This article on pathological consumption made me realize how much I'd internalized our collective consumption madness. Sonic screwdriver remote control? I posted about that in the Tardis group. I've linked to other cute but mostly useless gadgetry in Geek & Nerd Haven. Time to rethink.

Time to Face the Facts: Our Level of Consumption Is Pathological

... many of the products we buy, especially for Christmas, cannot become obsolescent. The term implies a loss of utility, but they had no utility in the first place. An electronic drum-machine t-shirt; a Darth Vader talking piggy bank; an ear-shaped i-phone case; an individual beer can chiller; an electronic wine breather; a sonic screwdriver remote control; bacon toothpaste; a dancing dog:...

The fatuity of the products is matched by the profundity of the impacts. Rare materials, complex electronics, the energy needed for manufacture and transport are extracted and refined and combined into compounds of utter pointlessness. When you take account of the fossil fuels whose use we commission in other countries, manufacturing and consumption are responsible for more than half of our carbon dioxide production( 2). We are screwing the planet to make solar-powered bath thermometers and desktop crazy golfers.

Rivers are poisoned to manufacture talking fish. This is pathological consumption: a world-consuming epidemic of collective madness, rendered so normal by advertising and the media that we scarcely notice what has happened to us.

Tags: pathological consumption

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Like anyone with a not-too-big income, I need mountains of things - or is that true? It isn't, and that feels very good. You can use sites like this one http://en.wikipedia.org/wiki/Buy_Nothing_Day to cure yourself of wanting all those unnecessary things. And it has a very positive influence: "I buy, therefore I am." changes into "I am and I´ve got other things to do."

This thread reminded me of one of my favorite songs by Tracy Chapman. 

Mountains O Things - Tracy Chapman

Yes, some of the things sold are just weird stuff you don't need. But, for some reason people buy these things. It is all based on profits.

for some reason? It must be the ads, that tell us constantly that we'll be happy, smart and successful when we buy junk.

There's a lot of social pressure this time of the year to participate in Secret Santa type gift exchanges. At my gym today the staff were doing that. That social custom almost guarantees useless things will be purchased. Tchotchkes anyone?

One of my favorite hobbies is reading blogs about Minimalism and Simple Living.  I only buy things that need replacing at this point in my life.  I've given lots of things to Goodwill.  I don't want things.  Things own you.  I don't want my husband working so hard so I can buy unnecessary junk.  I love frugality.  I am not stingy, I just would rather have an experience with my family and a few friends than a bunch of junk.  We live in our 'starter' house.  I definitely do not keep-up with the Joneses'.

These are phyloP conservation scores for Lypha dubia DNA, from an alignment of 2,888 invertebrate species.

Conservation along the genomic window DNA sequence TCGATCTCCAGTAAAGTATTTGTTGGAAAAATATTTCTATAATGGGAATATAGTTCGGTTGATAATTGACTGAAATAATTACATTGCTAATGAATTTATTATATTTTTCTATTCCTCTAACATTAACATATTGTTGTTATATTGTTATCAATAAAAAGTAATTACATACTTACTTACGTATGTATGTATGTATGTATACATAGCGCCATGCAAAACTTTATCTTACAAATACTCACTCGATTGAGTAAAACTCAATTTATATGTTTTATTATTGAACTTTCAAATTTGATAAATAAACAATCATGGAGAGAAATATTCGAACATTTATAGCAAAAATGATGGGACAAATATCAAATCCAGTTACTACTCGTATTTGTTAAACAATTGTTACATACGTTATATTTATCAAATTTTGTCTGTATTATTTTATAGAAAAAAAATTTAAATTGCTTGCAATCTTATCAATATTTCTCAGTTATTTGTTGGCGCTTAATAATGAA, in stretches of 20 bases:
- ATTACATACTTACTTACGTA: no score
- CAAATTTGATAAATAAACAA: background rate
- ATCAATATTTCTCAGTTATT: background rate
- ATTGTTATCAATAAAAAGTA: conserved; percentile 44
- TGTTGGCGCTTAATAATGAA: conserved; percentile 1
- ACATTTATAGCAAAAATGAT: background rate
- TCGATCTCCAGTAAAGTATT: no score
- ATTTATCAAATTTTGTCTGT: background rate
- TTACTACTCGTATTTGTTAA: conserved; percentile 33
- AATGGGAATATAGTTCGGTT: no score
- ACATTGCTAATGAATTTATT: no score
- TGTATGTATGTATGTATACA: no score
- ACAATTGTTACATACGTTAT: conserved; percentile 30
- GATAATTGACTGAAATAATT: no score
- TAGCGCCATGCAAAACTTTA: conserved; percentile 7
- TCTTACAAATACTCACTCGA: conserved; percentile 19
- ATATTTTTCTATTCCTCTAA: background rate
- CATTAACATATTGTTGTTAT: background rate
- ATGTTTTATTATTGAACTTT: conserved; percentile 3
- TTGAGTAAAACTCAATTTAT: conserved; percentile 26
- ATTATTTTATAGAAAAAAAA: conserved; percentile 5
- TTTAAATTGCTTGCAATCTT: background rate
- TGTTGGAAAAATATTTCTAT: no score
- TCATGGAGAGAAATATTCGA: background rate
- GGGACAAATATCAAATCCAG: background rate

Here's a humorous example of pathological consumption.

Yup, totally agree. I don't make it a practice to give gifts just because it's obligatory for a season or a birthday. I wait until something strikes my eye and tells me that so-and-so would really like to have it. And then I give it. This always surprises and pleases the person I give it to, and since they know I don't give for birthdays or holidays, they are relieved of having to reciprocally give me stuff that I probably don't want or like, anyway. I already have too much junk in my house, and I DON'T want to add to it! If they want to please me, they can take me out to dinner, or to a movie, or just spend some time with me -- those are the best gifts of all! :-)

Same system here, and it works very well. I call them un-birthday presents. And I wrapped all the usable junk that accumulated in the last year (small gifts from shops or books I don't want any longer) and made a small pile under the xmastree in the entrance hall of this building - the next day half of it was gone and I found the neighbours had followed the example - took a book that was new to me.

The Weather Underground is run by a fellow who was the first civilian in a hurricane hunter, and is a strong proponent for mitigating problems associated with human-caused global climate change.

 

In addition to a whole set of pages on the Website with the evidence for and debunking denialist claims, he also has an interesting video about a company named Relan, a company thinking outside the box.

 

Six hundred thousand tons of polyvinyl chloride billboard poster material goes into landfills every year. Relan was founded with the idea of recycling these billboards (reuse being the best form of recycling), hiring American workers to create new objects from old billboards such as purses, wallets, and carry-bags.

 

It also gives new life to the original purpose of the advert, a bonus for the company which commissioned the billboard: its product or service continues to be advertised. - James.

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